Economic Update 2-1-2016
- In a packed week for economic news, the FOMC kept the interest rate level unchanged, while the Japanese decided to lower rates to negative territory. The flurry of other data was generally variable, with economic growth, manufacturing, housing and sentiment measures coming in showing mixed and occasionally contradictory results.
- Global equity markets ended the week on the positive side following the Japan easing news on Friday. Bonds also ended positively, with long-term interest rates falling back below 2%. Commodities gained as oil prices recovered somewhat on the week.
Stocks started the week in the red again, with a negative response after the Fed statement, mixed manufacturing and earnings results, as well as continued concerns about oil and China as has been the case for several recent weeks. However, hopes were rescued Friday with a big announcement from the Bank of Japan that interest rate policy levels would be lowered into negative territory until inflation moves closer toward their 2% target. Being one of the largest global economies, this raised hopes that stimulus would again be a tailwind for the global economy and equity earnings. What this means in practicality is that the BOJ will charge a fee (instead of pay interest) to commercial banks for holding capital reserves. The idea, like the case with several European nations who’ve employed the same technique, is pushing more money out into the economy to stimulate growth and discouraging the hoarding of cash.
In U.S. markets, telecom and energy fared best, with gains over 4%, while health care ended up as the sole sector in the red, losing -2% on the week. Overseas, emerging markets and, specifically, commodity producers—including Brazil, Russia and South Africa—fared best with gains in the higher single digits. Offshore Chinese stocks gained while local returns were hit with additional losses, as negative sentiment among retail investors there continues to be very pervasive (local A shares are down -25% year-to-date).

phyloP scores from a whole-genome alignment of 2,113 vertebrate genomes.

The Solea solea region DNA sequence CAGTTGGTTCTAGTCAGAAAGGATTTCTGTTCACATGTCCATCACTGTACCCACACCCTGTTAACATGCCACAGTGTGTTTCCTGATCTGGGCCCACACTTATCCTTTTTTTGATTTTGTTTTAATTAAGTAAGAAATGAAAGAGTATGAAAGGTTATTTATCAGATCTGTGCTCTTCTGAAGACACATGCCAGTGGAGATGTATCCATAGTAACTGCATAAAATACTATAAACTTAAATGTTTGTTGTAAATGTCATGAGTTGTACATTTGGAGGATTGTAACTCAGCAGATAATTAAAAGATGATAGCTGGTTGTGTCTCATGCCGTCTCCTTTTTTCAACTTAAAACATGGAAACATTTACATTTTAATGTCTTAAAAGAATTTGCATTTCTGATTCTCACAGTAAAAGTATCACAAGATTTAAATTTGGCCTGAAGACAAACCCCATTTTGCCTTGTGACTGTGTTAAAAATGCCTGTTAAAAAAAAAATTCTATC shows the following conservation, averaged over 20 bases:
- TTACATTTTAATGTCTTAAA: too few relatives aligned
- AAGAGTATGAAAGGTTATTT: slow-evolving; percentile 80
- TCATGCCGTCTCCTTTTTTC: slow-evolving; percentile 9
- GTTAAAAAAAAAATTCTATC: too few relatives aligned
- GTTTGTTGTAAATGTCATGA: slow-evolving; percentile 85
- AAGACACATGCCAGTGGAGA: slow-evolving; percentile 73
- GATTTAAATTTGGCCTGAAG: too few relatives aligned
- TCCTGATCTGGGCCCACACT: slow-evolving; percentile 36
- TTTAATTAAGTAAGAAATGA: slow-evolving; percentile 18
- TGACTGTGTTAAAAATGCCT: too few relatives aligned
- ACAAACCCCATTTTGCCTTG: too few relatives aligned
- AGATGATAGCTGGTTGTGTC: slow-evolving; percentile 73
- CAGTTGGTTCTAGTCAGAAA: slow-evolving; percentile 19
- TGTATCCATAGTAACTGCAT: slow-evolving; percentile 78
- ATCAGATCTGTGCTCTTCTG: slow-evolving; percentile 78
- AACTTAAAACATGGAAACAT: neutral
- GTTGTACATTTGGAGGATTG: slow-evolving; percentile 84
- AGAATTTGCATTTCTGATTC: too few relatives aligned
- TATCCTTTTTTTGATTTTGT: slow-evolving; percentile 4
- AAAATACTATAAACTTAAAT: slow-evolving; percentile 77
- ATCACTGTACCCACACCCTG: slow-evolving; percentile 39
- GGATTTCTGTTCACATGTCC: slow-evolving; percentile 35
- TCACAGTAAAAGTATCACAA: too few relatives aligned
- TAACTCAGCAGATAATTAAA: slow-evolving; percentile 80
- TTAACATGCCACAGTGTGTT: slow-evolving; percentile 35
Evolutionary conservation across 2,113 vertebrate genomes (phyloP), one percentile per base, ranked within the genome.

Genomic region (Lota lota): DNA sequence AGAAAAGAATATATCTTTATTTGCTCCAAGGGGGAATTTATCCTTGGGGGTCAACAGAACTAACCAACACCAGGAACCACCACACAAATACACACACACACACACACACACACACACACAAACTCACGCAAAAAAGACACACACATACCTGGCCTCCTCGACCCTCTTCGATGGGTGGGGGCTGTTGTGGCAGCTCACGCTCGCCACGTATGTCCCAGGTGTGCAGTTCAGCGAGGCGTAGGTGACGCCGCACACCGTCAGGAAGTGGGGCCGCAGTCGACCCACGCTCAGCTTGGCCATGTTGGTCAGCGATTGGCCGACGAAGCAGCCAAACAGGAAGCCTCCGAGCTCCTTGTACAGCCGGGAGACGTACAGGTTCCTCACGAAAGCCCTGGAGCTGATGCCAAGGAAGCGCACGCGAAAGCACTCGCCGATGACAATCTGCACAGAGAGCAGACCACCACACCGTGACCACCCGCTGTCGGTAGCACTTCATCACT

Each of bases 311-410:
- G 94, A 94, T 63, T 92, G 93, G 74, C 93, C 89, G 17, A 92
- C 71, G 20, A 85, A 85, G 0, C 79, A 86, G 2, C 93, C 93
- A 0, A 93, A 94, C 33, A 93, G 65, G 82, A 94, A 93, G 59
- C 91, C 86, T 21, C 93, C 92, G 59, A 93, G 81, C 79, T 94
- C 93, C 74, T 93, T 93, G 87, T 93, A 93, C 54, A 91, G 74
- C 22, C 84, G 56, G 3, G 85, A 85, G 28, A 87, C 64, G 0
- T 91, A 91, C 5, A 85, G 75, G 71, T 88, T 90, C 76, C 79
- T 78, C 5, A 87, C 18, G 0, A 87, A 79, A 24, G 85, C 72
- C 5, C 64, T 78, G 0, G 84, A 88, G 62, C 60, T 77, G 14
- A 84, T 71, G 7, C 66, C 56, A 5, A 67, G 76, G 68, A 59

U.S. bonds held up well, as the 10-year treasury yield fell back under 2% and the lowest level since last April. No doubt the weaker growth environment and dovish Fed statement led to hopes that the pace of rate increases could be slowed down to below what was originally expected for this year. Long-term U.S. treasuries and other longer-duration debt globally fared best with gains over a percent. Emerging market and high yield corporate bonds also fared well, with risk being in favor and oil prices recovering somewhat. The Yen weakened upon the news, which is no surprise, due to unfavorable interest rate carry and additional stimulus burden.
Domestic real estate generally gained on the week, albeit to a lesser extent than broader equities. Asian REITs fared much better, particularly in Japan, with the additional stimulus measures offered last week by the BOJ, which should act as a boost to all risk assets.
Commodities rose on the week, as oil moved from the $30 to the near-$34 range upon news of discussions between Russia and OPEC concerning production levels—presumably geared at stabilizing prices. Other commodities also gained a few percent, including industrial and precious metals.
|Period ending 1/29/2016||1 Week (%)||YTD (%)|
|BarCap U.S. Aggregate||0.52||1.38|
|U.S. Treasury Yields||3 Mo.||2 Yr.||5 Yr.||10 Yr.||30 Yr.|
Sources: LSA Portfolio Analytics, American Association for Individual Investors (AAII), Associated Press, Barclays Capital, Bloomberg, Deutsche Bank, FactSet, Financial Times, Goldman Sachs, JPMorgan Asset Management, Kiplinger’s, Marketfield Asset Management, Minyanville, Morgan Stanley, MSCI, Morningstar, Northern Trust, Oppenheimer Funds, Payden & Rygel, PIMCO, Rafferty Capital Markets, LLC, Schroder’s, Standard & Poor’s, The Conference Board, Thomson Reuters, U.S. Bureau of Economic Analysis, U.S. Federal Reserve, Wells Capital Management, Yahoo!, Zacks Investment Research. Index performance is shown as total return, which includes dividends, with the exception of MSCI-EM, which is quoted as price return/excluding dividends. Performance for the MSCI-EAFE and MSCI-EM indexes is quoted in U.S. Dollar investor terms.
The information above has been obtained from sources considered reliable, but no representation is made as to its completeness, accuracy or timeliness. All information and opinions expressed are subject to change without notice. Information provided in this report is not intended to be, and should not be construed as, investment, legal or tax advice; and does not constitute an offer, or a solicitation of any offer, to buy or sell any security, investment or other product.